Minister – End Pointless Evictions that Solve Nothing

Photo: Mobile homes are removed from the halting site at Woodland Park, Dundalk, December 2015.

Pavee Point Traveller and Roma Centre is calling (today 25th August 2016) on Minister for Housing, Simon Coveney TD to use his Ministerial powers and introduce a ban on Traveller evictions until Travellers on local authorities housing lists are provided for.

“Ongoing evictions by local authorities and other public landowners is causing Travellers unnecessary hardship and suffering,” said Martin Collins, Pavee Point Director. “The Minister has a humanitarian responsibility here to intervene.”

“This week alone two separate evictions are taking place in Counties Clare and in Carlow affecting about 30 Travellers including 4 children.  And we have ongoing situations in Counties Galway and Louth,” he said.

In one case immediate eviction was averted while in another a family of 8 moved on and are now forced to try and find another place to stop.


“This is getting us nowhere and is just causing torment and hardship.  People find a place where they can stop and get set up.  Then – out of the blue 48 hour eviction notices are served.  Travellers feel like they are being persecuted for simply trying to survive,” said Mr. Collins, “And children’s access to education is affected.”

In July the Oireachtas Housing Committee on Housing and Homelessness recommended a ban on Traveller evictions to Housing Minister, Simon Coveney TD.  “No Travellers should be evicted from a Traveller specific site until alternative accommodation is provided,” the report said.

In June six international organisations also called for a ban on Traveller evictions and highlighted the human cost of evictions.  “Local authorities need to find sustainable solutions to the housing or accommodation problems many Roma and Travellers face, and avoid evictions” the statement said.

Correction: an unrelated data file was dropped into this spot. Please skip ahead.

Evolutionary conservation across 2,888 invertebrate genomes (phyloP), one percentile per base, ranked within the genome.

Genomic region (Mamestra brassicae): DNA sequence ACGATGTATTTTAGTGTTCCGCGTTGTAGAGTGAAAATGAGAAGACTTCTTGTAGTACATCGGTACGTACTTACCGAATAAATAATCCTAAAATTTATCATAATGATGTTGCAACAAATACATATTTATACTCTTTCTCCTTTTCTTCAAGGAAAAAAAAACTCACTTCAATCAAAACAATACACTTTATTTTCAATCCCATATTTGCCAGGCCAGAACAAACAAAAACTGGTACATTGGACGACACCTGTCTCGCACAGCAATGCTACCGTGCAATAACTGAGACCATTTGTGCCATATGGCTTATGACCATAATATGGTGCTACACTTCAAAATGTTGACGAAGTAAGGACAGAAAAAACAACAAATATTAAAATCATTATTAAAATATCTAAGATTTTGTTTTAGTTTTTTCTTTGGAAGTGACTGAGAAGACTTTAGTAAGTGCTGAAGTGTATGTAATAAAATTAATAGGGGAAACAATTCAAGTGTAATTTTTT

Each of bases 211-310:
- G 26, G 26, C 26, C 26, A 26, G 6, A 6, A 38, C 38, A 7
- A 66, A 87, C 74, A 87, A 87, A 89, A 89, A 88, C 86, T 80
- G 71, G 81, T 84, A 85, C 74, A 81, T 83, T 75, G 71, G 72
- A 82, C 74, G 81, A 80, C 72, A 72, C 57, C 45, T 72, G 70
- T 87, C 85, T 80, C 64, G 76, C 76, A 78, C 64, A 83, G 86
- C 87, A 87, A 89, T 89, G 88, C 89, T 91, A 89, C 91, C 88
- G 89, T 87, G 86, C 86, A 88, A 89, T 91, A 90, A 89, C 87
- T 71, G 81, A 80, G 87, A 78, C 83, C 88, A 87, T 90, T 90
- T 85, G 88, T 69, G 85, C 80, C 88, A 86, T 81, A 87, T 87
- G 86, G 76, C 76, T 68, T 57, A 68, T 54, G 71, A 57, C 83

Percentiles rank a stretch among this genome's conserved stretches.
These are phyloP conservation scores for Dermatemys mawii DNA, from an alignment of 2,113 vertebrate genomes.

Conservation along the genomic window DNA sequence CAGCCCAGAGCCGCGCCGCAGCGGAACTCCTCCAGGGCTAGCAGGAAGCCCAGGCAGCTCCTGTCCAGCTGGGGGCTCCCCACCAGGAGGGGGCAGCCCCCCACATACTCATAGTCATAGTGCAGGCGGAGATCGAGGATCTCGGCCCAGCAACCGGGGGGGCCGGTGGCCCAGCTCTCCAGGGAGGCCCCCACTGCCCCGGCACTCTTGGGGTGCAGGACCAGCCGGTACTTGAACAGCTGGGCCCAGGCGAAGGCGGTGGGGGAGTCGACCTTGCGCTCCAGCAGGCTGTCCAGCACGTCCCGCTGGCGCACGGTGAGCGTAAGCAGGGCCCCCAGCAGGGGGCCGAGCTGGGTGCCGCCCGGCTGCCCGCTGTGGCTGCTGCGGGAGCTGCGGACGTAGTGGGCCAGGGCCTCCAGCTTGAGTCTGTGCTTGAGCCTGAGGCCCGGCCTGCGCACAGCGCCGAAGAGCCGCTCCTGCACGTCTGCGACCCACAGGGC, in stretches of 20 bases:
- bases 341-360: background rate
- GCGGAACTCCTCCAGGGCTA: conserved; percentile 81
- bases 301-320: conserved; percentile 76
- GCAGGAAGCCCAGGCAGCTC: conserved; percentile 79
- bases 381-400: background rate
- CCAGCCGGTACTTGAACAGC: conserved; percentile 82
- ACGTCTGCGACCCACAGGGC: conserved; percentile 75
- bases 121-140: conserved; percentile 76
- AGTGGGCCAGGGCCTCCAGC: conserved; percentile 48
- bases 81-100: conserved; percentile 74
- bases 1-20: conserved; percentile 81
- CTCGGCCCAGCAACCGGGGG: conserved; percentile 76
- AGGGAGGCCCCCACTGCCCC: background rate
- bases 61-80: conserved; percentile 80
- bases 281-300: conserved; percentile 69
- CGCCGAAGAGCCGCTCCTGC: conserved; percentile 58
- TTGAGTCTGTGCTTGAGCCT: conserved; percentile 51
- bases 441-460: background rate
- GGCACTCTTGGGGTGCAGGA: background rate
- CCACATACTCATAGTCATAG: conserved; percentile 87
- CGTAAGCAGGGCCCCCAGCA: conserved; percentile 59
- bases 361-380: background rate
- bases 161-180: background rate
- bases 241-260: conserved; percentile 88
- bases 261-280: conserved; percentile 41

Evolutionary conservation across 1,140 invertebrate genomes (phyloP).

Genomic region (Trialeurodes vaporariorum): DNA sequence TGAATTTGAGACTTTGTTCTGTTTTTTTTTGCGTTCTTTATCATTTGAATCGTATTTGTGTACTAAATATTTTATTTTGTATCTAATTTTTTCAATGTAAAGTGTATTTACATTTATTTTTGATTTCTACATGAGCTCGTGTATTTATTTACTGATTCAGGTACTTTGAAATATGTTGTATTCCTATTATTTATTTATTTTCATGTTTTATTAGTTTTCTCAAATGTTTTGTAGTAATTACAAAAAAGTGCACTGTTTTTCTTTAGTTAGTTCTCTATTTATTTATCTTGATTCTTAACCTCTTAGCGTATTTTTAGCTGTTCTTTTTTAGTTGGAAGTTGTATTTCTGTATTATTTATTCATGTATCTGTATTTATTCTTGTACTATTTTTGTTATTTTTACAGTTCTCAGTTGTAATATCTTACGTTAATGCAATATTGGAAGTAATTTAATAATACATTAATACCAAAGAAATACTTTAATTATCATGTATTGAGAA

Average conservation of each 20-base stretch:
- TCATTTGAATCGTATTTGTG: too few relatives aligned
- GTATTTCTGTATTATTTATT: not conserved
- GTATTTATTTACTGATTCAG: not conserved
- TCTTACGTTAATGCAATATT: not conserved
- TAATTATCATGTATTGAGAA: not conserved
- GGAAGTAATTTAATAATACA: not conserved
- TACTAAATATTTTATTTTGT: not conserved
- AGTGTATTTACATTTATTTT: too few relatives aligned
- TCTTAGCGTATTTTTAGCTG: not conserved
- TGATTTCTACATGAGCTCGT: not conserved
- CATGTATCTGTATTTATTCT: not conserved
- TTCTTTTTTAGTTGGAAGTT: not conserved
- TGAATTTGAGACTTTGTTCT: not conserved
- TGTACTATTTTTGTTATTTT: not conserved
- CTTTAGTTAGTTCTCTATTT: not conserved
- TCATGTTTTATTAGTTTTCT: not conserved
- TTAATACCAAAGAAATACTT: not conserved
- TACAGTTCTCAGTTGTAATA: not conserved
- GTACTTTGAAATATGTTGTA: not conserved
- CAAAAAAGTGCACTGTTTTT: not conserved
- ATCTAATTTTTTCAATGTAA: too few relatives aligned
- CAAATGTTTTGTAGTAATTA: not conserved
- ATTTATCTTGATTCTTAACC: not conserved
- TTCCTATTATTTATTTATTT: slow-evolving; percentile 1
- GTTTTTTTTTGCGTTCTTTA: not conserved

“A constant threat of eviction can result in physical and psychological health problems, such as emotional trauma, as well as lasting social isolation affecting particularly those with vulnerabilities, such as older people, women or those with disabilities.

“Families and communities are torn apart by eviction, which may jeopardize the right to family life. Evictions without rehousing opportunities multiply homelessness and they perpetuate illegal settlements and slums.

“Evictions often stop access to health care and vaccination programmes, increasing the health risks for the entire society.”

These organisations consist of the European Network of National Human Rights Institutions (ENNHRI), the European Network of Equality Bodies (Equinet), the European Union Agency for Fundamental Rights (FRA) and the Council of Europe (CoE), as well as associate partners, including the OSCE’s Office for Democratic Institutions and Human Rights (OSCE/ODIHR) and the UN’s Office of the High Commissioner for Human Rights (OHCHR).